I’m working on a project where I have a set of timers controlling different outputs. Every output can be set to trigger on several times during the day. Also I want to create an app that sends this information.
Normally these apps want to unix format the timestamps, and send these in a JSON string. But i’m doing a hell of a lot of work trying to split it op and put it into new string that I can compare with my timer values.
Does the imp/squirrel have some neat time comparison/interpretation like e.g. .NET C# where you have datatypes like DateTime and TimeSpan, that you can just compare using normal operators? Or anyone found some cool workaround working with time on the imp?
This is much needed in case of easily determine how much time my timer has left, if the imp disconnect and go online again. Right now I’m saving information about if the timer is running or not in the server.save().
Hope it makes sense, and someone is able to help
On the agent you can call jsondecode() which does all the hard work of parsing that out; it sounds like you are using textual date/time whereas you should really just use unixtimes (seconds since 1-Jan-1970 00:00 UTC).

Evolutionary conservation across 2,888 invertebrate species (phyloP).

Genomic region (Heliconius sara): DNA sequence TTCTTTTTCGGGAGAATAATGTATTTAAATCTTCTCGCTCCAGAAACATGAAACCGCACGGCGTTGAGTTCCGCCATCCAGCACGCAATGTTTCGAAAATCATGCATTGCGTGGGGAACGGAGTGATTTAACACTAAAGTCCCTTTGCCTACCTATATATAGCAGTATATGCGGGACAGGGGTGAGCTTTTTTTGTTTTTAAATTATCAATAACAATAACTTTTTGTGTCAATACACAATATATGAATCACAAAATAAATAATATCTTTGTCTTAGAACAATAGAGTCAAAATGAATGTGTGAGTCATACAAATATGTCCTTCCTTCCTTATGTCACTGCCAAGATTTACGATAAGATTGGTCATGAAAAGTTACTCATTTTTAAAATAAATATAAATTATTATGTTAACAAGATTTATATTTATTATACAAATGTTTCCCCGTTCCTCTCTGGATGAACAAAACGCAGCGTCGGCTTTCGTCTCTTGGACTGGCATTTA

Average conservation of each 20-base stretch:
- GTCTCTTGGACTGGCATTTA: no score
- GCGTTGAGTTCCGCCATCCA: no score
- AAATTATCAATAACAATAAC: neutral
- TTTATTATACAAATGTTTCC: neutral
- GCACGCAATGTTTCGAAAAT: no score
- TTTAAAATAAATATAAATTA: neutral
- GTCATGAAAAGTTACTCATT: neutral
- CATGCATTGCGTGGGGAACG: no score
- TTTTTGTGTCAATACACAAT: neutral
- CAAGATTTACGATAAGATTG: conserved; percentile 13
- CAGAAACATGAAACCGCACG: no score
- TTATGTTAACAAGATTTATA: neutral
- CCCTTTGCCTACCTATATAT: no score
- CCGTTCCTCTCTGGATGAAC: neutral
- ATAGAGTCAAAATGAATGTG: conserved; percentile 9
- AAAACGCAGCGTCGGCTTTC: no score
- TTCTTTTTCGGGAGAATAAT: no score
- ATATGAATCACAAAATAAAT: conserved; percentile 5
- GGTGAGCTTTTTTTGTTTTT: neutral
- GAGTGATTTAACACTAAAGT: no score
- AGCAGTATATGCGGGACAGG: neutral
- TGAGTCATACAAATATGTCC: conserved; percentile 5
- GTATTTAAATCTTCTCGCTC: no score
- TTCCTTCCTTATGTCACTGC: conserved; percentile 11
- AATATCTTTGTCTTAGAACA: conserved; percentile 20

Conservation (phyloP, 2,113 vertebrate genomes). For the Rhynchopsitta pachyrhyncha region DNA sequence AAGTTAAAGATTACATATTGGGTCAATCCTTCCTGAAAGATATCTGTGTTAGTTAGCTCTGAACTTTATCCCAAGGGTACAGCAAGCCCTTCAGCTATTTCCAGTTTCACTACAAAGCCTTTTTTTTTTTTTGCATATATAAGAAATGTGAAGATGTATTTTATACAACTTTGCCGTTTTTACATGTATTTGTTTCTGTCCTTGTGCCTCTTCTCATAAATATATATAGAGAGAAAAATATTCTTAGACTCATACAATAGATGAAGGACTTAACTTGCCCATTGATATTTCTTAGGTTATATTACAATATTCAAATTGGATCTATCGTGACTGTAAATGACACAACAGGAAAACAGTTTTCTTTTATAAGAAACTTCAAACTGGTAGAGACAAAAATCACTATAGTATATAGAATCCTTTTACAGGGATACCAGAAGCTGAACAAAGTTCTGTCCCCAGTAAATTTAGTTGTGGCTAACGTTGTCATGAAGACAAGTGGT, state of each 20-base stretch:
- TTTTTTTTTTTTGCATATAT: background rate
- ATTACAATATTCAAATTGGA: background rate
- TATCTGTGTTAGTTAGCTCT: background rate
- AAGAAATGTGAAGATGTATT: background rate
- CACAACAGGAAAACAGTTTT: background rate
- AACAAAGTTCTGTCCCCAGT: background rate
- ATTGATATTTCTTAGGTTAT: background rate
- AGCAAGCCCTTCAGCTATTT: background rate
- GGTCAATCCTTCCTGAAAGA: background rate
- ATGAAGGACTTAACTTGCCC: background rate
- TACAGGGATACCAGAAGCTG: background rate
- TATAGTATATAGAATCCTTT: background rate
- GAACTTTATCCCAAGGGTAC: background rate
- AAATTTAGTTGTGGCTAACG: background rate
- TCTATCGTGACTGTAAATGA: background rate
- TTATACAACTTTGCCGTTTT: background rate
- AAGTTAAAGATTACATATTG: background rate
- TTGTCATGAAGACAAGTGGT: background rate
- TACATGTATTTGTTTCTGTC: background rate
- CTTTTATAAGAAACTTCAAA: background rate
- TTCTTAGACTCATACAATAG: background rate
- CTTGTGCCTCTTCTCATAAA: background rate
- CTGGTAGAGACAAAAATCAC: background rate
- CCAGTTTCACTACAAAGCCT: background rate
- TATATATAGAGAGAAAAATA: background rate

Then, you can send the table down to the imp and use time() and the unixtimes from the table to turn things on & off (and how long you need to sleep for). You can just subtract unixtime values to determine the number of seconds between them.
Thanks a lot Hugo.
Does anyone have a nice class for converting unix sec timestamps to a table like the one time() returns?
If i’m going to startup a timer again after shutdown, i need to find out if i should reactivate it right away if it was running, or just assign it again. To do that i imagine i need to find out if the time right now is between the daily routined start and stop time, thus comparing weekday, hours and minutes.
Also i need to teach my timer that if it turns on at 18:00 and off at 00.10, it will have a turn off weekday +1 to the turn on date, which i probably need to take into consideration when calculating if i should reactivate or assign again.
Any ideas how to set this up?
Wow, I just realized by trying that passing the unix timestring as a parameter do date(), returns all the values
Still could be nice with some algorithm suggestions for the timer check on unexpected shutdown